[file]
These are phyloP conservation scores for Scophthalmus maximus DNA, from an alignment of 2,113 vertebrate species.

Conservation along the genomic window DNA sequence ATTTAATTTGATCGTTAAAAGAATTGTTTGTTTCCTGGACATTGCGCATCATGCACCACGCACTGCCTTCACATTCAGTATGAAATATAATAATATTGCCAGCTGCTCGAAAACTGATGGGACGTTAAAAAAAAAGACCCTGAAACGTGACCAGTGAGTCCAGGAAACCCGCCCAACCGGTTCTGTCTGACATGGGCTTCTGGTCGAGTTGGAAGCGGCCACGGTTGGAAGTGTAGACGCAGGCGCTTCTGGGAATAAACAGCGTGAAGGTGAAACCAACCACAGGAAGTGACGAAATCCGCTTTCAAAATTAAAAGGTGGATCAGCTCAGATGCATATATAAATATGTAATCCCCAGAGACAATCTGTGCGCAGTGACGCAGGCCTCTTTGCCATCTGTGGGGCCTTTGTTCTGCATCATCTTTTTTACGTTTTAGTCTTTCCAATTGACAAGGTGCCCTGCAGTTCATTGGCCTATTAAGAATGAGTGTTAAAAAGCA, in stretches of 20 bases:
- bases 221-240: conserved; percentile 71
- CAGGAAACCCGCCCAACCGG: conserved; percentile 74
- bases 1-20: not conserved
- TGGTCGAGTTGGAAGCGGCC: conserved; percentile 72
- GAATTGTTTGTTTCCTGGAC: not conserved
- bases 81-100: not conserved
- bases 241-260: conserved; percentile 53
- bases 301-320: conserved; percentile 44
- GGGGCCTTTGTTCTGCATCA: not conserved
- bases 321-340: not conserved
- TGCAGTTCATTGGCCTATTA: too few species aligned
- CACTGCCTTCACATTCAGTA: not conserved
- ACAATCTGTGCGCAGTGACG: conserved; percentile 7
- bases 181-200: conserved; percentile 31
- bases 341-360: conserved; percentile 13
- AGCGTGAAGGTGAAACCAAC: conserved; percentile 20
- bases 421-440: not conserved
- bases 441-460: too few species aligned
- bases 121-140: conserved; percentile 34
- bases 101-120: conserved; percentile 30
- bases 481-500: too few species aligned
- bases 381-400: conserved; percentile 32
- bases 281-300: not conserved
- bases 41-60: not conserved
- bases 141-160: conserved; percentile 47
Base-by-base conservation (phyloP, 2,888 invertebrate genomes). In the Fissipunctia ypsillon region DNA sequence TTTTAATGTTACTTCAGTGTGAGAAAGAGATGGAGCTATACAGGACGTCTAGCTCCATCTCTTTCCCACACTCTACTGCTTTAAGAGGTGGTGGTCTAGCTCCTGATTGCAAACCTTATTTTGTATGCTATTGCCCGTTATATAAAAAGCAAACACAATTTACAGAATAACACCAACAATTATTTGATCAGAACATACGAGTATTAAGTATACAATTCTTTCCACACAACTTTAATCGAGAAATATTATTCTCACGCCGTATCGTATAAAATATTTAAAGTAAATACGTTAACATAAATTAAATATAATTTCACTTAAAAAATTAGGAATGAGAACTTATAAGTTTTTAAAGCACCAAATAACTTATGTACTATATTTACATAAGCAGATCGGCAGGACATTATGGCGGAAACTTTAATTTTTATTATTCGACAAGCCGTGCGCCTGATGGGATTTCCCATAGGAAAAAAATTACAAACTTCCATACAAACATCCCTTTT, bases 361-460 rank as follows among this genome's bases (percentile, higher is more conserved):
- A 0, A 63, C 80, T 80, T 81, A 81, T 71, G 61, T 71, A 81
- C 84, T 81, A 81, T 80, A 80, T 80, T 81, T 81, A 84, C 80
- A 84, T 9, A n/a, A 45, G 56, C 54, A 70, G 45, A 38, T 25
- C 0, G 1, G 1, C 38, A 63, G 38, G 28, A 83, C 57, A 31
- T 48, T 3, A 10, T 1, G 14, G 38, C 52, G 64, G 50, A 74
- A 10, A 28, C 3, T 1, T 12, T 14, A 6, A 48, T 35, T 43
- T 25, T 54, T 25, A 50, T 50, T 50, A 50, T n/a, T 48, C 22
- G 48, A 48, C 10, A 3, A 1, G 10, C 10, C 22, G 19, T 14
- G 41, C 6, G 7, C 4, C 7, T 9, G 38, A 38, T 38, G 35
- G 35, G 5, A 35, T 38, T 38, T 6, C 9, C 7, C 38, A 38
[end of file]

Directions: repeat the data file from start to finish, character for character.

These are phyloP conservation scores for Scophthalmus maximus DNA, from an alignment of 2,113 vertebrate species.

Conservation along the genomic window DNA sequence ATTTAATTTGATCGTTAAAAGAATTGTTTGTTTCCTGGACATTGCGCATCATGCACCACGCACTGCCTTCACATTCAGTATGAAATATAATAATATTGCCAGCTGCTCGAAAACTGATGGGACGTTAAAAAAAAAGACCCTGAAACGTGACCAGTGAGTCCAGGAAACCCGCCCAACCGGTTCTGTCTGACATGGGCTTCTGGTCGAGTTGGAAGCGGCCACGGTTGGAAGTGTAGACGCAGGCGCTTCTGGGAATAAACAGCGTGAAGGTGAAACCAACCACAGGAAGTGACGAAATCCGCTTTCAAAATTAAAAGGTGGATCAGCTCAGATGCATATATAAATATGTAATCCCCAGAGACAATCTGTGCGCAGTGACGCAGGCCTCTTTGCCATCTGTGGGGCCTTTGTTCTGCATCATCTTTTTTACGTTTTAGTCTTTCCAATTGACAAGGTGCCCTGCAGTTCATTGGCCTATTAAGAATGAGTGTTAAAAAGCA, in stretches of 20 bases:
- bases 221-240: conserved; percentile 71
- CAGGAAACCCGCCCAACCGG: conserved; percentile 74
- bases 1-20: not conserved
- TGGTCGAGTTGGAAGCGGCC: conserved; percentile 72
- GAATTGTTTGTTTCCTGGAC: not conserved
- bases 81-100: not conserved
- bases 241-260: conserved; percentile 53
- bases 301-320: conserved; percentile 44
- GGGGCCTTTGTTCTGCATCA: not conserved
- bases 321-340: not conserved
- TGCAGTTCATTGGCCTATTA: too few species aligned
- CACTGCCTTCACATTCAGTA: not conserved
- ACAATCTGTGCGCAGTGACG: conserved; percentile 7
- bases 181-200: conserved; percentile 31
- bases 341-360: conserved; percentile 13
- AGCGTGAAGGTGAAACCAAC: conserved; percentile 20
- bases 421-440: not conserved
- bases 441-460: too few species aligned
- bases 121-140: conserved; percentile 34
- bases 101-120: conserved; percentile 30
- bases 481-500: too few species aligned
- bases 381-400: conserved; percentile 32
- bases 281-300: not conserved
- bases 41-60: not conserved
- bases 141-160: conserved; percentile 47
Base-by-base conservation (phyloP, 2,888 invertebrate genomes). In the Fissipunctia ypsillon region DNA sequence TTTTAATGTTACTTCAGTGTGAGAAAGAGATGGAGCTATACAGGACGTCTAGCTCCATCTCTTTCCCACACTCTACTGCTTTAAGAGGTGGTGGTCTAGCTCCTGATTGCAAACCTTATTTTGTATGCTATTGCCCGTTATATAAAAAGCAAACACAATTTACAGAATAACACCAACAATTATTTGATCAGAACATACGAGTATTAAGTATACAATTCTTTCCACACAACTTTAATCGAGAAATATTATTCTCACGCCGTATCGTATAAAATATTTAAAGTAAATACGTTAACATAAATTAAATATAATTTCACTTAAAAAATTAGGAATGAGAACTTATAAGTTTTTAAAGCACCAAATAACTTATGTACTATATTTACATAAGCAGATCGGCAGGACATTATGGCGGAAACTTTAATTTTTATTATTCGACAAGCCGTGCGCCTGATGGGATTTCCCATAGGAAAAAAATTACAAACTTCCATACAAACATCCCTTTT, bases 361-460 rank as follows among this genome's bases (percentile, higher is more conserved):
- A 0, A 63, C 80, T 80, T 81, A 81, T 71, G 61, T 71, A 81
- C 84, T 81, A 81, T 80, A 80, T 80, T 81, T 81, A 84, C 80
- A 84, T 9, A n/a, A 45, G 56, C 54, A 70, G 45, A 38, T 25
- C 0, G 1, G 1, C 38, A 63, G 38, G 28, A 83, C 57, A 31
- T 48, T 3, A 10, T 1, G 14, G 38, C 52, G 64, G 50, A 74
- A 10, A 28, C 3, T 1, T 12, T 14, A 6, A 48, T 35, T 43
- T 25, T 54, T 25, A 50, T 50, T 50, A 50, T n/a, T 48, C 22
- G 48, A 48, C 10, A 3, A 1, G 10, C 10, C 22, G 19, T 14
- G 41, C 6, G 7, C 4, C 7, T 9, G 38, A 38, T 38, G 35
- G 35, G 5, A 35, T 38, T 38, T 6, C 9, C 7, C 38, A 38